The Newseum (the newly opened museum of journalism right across from the West Wing of the National Gallery) has a somewhat steep entry fee ($18 for seniors), but this is one great museum for those who have followed world events over their lives in newspapers, magazines, films, and TV. There’s really way too much to see in one visit, so there’s a real deal to be found for those who will be making more than one tip to the Newseum over the next year. Seniors can get a one-year membership for $50. The eighteen bucks for your first admission can be applied to the fifty-dollar annual membership, and the whole fifty dollars is tax deductible. My annual membership (and rooomie’s, too) would actually cost only about ten dollars after figuring the tax deductibility. And, you get a gift of a stuffed moose (two mooses, in our case) with your purchase of the annual membership. Such a deal.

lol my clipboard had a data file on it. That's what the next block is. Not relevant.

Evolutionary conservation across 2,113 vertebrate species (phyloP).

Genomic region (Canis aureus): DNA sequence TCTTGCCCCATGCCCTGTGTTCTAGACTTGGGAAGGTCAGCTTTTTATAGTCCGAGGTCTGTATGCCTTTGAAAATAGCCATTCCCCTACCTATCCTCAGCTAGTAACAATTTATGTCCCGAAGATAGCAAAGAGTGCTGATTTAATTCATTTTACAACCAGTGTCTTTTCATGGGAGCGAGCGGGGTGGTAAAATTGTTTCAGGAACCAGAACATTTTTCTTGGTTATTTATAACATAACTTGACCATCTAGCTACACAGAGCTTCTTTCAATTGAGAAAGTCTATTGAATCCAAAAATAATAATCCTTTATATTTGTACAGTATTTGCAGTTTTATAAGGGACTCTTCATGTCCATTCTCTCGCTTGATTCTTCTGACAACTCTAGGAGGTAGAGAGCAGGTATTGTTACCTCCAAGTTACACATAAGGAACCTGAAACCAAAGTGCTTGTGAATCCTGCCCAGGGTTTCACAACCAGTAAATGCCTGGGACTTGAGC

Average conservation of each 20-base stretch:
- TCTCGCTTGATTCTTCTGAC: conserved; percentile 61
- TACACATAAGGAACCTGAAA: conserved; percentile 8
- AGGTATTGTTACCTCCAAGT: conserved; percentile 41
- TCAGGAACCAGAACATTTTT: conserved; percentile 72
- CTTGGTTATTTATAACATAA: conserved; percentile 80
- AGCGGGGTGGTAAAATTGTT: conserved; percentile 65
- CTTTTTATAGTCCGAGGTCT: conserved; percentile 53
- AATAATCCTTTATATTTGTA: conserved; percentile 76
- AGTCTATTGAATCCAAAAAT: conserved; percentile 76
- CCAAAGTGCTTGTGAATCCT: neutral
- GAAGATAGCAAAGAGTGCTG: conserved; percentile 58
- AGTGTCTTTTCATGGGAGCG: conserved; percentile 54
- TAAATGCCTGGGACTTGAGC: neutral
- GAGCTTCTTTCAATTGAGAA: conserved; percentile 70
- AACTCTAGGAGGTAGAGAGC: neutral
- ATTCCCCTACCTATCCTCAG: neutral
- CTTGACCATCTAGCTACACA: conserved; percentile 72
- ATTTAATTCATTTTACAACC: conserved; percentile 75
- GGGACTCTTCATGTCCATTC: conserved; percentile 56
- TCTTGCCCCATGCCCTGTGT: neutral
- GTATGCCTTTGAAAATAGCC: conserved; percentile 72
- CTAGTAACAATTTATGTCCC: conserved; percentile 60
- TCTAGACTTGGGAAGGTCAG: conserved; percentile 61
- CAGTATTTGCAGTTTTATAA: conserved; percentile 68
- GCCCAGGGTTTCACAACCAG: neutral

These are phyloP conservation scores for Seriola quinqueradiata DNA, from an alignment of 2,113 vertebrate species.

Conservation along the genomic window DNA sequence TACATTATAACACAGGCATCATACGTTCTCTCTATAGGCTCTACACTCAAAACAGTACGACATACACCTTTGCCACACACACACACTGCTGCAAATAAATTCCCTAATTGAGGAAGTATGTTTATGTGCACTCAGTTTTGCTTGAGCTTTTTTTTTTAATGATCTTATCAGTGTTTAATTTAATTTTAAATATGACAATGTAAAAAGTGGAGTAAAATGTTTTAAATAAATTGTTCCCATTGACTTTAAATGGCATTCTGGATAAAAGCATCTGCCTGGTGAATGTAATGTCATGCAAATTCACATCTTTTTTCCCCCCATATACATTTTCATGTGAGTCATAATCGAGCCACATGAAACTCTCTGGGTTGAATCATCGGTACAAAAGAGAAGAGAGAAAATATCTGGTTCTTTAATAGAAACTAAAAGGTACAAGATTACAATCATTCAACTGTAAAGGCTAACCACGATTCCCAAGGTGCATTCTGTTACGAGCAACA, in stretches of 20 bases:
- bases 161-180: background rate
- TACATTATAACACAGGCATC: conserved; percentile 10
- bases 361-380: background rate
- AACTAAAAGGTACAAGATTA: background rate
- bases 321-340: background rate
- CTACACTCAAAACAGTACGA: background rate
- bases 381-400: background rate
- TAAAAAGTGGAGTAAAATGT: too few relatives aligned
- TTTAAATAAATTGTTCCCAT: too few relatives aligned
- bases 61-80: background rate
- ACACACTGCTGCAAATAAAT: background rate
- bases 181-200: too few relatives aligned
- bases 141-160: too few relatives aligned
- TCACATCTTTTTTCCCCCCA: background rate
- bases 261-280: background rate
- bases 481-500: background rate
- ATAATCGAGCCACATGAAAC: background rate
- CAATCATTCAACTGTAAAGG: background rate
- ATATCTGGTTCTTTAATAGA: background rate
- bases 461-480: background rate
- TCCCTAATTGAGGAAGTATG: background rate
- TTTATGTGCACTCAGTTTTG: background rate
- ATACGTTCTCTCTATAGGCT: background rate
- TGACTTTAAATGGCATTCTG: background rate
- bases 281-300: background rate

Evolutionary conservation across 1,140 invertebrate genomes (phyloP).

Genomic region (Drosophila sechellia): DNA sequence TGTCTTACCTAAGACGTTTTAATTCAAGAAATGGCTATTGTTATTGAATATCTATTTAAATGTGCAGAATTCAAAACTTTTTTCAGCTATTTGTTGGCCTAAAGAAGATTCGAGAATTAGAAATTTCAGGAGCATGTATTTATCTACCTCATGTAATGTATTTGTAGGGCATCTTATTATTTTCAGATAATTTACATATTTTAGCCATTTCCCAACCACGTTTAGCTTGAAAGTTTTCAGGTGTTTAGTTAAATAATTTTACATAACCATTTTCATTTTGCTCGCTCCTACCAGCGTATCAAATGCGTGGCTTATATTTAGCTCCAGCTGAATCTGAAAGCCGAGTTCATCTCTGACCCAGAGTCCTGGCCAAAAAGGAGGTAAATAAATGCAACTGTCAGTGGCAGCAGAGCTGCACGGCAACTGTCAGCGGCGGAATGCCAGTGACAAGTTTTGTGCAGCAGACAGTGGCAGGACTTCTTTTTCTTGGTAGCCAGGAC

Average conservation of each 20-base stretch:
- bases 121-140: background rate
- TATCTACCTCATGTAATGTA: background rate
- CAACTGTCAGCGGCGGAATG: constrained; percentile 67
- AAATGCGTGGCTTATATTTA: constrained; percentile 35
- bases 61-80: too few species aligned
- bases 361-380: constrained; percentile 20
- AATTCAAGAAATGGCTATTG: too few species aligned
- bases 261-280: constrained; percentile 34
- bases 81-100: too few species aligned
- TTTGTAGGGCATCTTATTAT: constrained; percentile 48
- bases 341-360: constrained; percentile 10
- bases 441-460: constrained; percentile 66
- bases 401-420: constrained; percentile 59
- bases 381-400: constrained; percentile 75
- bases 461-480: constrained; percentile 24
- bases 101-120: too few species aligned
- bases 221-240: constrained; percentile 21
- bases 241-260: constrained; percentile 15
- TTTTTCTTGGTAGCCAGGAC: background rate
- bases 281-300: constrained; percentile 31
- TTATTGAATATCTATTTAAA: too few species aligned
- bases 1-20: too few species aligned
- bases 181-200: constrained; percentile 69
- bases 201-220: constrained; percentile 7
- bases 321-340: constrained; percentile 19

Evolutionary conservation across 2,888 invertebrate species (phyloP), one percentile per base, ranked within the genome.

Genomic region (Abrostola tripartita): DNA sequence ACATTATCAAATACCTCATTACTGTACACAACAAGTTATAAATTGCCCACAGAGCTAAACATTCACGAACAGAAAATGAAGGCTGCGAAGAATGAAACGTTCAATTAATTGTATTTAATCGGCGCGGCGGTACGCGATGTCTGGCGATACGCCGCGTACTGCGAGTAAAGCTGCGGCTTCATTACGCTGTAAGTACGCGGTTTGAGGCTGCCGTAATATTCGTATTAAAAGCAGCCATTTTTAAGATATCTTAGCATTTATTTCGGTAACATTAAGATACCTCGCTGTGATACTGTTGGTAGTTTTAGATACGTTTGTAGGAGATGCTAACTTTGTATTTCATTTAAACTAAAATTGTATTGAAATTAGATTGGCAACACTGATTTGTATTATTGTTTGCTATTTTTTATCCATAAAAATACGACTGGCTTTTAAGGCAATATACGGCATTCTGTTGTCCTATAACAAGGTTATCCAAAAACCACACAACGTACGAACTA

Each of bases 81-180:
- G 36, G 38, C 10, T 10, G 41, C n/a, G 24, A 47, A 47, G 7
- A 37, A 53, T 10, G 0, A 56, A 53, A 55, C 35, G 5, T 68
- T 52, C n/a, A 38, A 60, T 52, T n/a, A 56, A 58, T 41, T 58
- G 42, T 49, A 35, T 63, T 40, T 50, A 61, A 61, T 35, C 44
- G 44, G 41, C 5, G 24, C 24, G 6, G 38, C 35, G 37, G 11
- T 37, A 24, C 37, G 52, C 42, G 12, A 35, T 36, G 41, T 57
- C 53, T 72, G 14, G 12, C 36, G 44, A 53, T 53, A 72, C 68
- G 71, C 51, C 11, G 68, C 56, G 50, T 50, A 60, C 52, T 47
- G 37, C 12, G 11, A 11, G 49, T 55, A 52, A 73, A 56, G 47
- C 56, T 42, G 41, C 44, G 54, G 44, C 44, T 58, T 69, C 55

Cultural Earmarks in the Big Apple
Mike Licht,

Mayor Fenty’s pal Mike Bloomberg and the New York City council ditched cultural earmarks in the Big Apple, replacing them with competitive peer-reviewed grants for arts organizations. This means the council doesn’t waste time listening to beggars from multimillion-dollar cultural organizations and can concentrate on public safety, schools, and other issues. See

If the Ford’s Theater dust-up doesn’t convince the mayor and DC council to apply the NYC solution, then Washingtonians need to vote in politicians who know more about art. Primary candidates must audition or submit a portfolio.


Pork, Part II
Dorothy Brizill,